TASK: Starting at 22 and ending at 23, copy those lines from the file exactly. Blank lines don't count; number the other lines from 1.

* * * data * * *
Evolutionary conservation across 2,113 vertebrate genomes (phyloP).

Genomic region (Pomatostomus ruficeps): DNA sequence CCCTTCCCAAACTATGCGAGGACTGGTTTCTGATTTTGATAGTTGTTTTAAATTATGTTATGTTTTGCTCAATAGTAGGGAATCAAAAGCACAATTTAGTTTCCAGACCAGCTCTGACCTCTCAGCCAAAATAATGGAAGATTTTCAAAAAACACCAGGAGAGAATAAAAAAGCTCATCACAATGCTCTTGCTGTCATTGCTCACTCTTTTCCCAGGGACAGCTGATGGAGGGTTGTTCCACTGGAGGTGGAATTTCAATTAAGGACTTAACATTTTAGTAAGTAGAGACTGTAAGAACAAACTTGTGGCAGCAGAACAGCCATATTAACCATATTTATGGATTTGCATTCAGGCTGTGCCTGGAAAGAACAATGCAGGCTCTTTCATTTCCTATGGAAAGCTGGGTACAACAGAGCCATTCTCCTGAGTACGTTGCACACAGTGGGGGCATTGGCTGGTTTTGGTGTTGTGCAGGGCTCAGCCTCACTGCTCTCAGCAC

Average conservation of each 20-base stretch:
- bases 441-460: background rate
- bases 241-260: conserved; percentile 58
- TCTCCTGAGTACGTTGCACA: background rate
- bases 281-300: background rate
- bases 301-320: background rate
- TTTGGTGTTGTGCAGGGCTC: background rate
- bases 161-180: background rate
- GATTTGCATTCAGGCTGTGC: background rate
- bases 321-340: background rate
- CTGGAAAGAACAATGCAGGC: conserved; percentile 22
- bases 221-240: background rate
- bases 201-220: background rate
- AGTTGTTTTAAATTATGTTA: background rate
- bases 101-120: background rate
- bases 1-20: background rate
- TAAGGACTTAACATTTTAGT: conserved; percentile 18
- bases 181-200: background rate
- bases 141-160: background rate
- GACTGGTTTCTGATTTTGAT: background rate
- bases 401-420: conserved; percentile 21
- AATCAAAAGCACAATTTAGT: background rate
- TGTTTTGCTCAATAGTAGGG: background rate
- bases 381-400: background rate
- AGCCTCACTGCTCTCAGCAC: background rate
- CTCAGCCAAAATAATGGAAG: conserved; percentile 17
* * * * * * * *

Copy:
- GACTGGTTTCTGATTTTGAT: background rate
- bases 401-420: conserved; percentile 21